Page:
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gophers6

Malty / Balanced / Hoppy flavor scale

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I totally do not understand how Mr. Beer's flavor scale of malty/balanced/hoppy works in relation to IBU.
I'm looking at their 180 recipes page. For instance Prince Ludwig Lager uses 2 HME's + Saez hops and has IBU of 40, and is called Balanced.
Good Witch Red uses 1 HME + Cascade hops and has IBU of 11, yet is called Hoppy.
I thought hops were used as bittering to balance the sweetness of malt. So if you have an IBU of 40, wouldn't that be hoppy compared to an IBU of 11?

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Ah, the problems with trying to mathematize taste impressions of beer!

Two of my biggest joys in life are mathematics and beer. I love the way that "numbers" can be used to help understand the brewing process and with how much science - quantitative science especially - has been developed to assist brewers in making better beer. But I also love the fact that, "at the end of the day" beer is really more than so much biochemistry. (Personally, I'm convinced that beer is somehow of divine origin, but we don't have to go there right now.) Sometimes the numbers say "This beer must be really hoppy" but the tastebuds say "MALT!" Sure, the scientists will keep asking why. And they'll no doubt find some fascinating reasons - some of which can be reduced to numbers. And yet Ninkasi will still have her secrets!

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I'll add that aroma plays a big part of taste. A beer with lots of hop aroma can have a big impact on how we perceive it on the palate. Try drinking coffee through a closed mug and straw sometime and then ask why it "doesn't taste right".

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I'll post my second favorite link here, knowing it will not fully answer your question.http://www.brewsupplies.com/hops-gravity.htm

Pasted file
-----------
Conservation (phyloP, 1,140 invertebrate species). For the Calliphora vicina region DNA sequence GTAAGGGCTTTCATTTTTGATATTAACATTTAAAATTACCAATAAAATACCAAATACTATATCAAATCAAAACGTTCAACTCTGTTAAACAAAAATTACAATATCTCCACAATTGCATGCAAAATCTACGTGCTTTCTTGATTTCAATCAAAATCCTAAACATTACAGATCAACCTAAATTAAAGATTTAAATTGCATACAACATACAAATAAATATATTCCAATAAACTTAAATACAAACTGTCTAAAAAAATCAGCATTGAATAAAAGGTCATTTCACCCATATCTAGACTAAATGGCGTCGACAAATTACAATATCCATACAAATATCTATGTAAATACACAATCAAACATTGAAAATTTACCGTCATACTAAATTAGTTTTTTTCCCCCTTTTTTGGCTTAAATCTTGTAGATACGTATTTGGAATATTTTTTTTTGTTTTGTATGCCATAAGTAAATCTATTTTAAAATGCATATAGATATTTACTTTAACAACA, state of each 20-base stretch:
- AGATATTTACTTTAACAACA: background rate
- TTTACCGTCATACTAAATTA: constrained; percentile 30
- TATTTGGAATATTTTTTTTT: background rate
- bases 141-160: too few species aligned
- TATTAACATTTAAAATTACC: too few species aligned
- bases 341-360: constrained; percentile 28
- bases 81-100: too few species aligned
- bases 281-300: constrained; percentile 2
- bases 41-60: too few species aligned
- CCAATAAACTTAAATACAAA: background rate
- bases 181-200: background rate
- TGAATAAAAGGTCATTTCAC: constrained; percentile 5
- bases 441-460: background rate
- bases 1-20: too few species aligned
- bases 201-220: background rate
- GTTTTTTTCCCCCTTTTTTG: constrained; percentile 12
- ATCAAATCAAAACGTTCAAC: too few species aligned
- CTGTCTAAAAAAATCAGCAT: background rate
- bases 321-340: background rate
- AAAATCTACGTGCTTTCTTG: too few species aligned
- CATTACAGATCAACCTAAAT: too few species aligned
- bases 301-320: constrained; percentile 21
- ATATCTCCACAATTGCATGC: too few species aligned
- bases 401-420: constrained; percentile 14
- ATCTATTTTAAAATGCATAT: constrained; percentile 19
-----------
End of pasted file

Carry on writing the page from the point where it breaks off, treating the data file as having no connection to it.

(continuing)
Big Dave is spot on imo (as usual). As an econ major (I know, I'm way younger than 90% of this board) I'm caught in a similar catch 22. There's an obsession to quantify what is knowingly unquantifiable in order to make it workable. You can come up with a theory that's pure genius, but it's still very much a toss up as to whether or not it works.

The more malt you have in a beer, the more IBUs you'll need to balance it out. IBUs measure bitterness, though, not hoppyness. My favorite style of beer is an American pale ale; I enjoy its hoppyness quite a bit. IPAs, however, are not my thing. I can't pick up much hoppyness in most IPAs I try, I get a very malty taste and a bitter taste, but minimal hoppy taste and little blend of flavors. Many people, however enjoy them very much and I would bet perceive a different taste.

Investingdad makes a very good point as well. Food always sucks when you're sick and can't smell.

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The sense of smell is directly connected to the sense of taste. If you smell something you will taste it with your food while eating. Vice-Versa if you don't smell it you won't taste much, if any of it. For this reason if I know a restaurant is particularly smokey, even in the nonsmoking section, I won't eat there. So it only makes sense that hop aroma will affect the flavor of the beer. I am willing to bet that the aroma would be more subtle than actual flavor though.

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I must agree with everyone all around. I have posted several times on the minor frustration with IBU, GU:BU, and my personal perceptions of what is "Bitter". As you study this, you will find that even the literature subtly agrees that IBU is NOT really a measure of bitter...it is a measure of alpha acid utilization. (there is a more proper word than utilization that I cannot remember right now, but this works) I have personally decided that hop FLAVOR, devoid of alpha acid, e.g. 5 and 10 minute boils, are perceived by ME as bitter also. I can appreciate it, but it is a fine balancing act. For instance, I like Dead Guy Ale; But I realize, it is actually a hoppy brew. Now, if I just have dinner, then grab a Dead Guy (man, that just sounds WRONG), then I really enjoy it. But, if I have a nice Belgian first, then switch to the Dead Guy -- not as much. But the beer did not change. So, quite subjective.

The good news is, what this all means to us as brewers is that we need to experiment a lot and find out what our own preferences, and those of the folks we brew for, are. And be scientific...take tons of notes, and review them from time to time. Join a local brew club, and talk with other brewers who do NOT have a MB perspective...I think this is very important. Taste other folks brews...if all you are comparing yourself to is what you buy commercially, even the "Craft Ales", you are still not being fair to yourself.

I went a bit wide on the topic there, but the point is Malty/Balanced/Hoppy is a way of measuring taste, and you need to look at taste from many perspectives; which is precisely why that scale is not perfect.

Good Luck!!

Brew On!!

David

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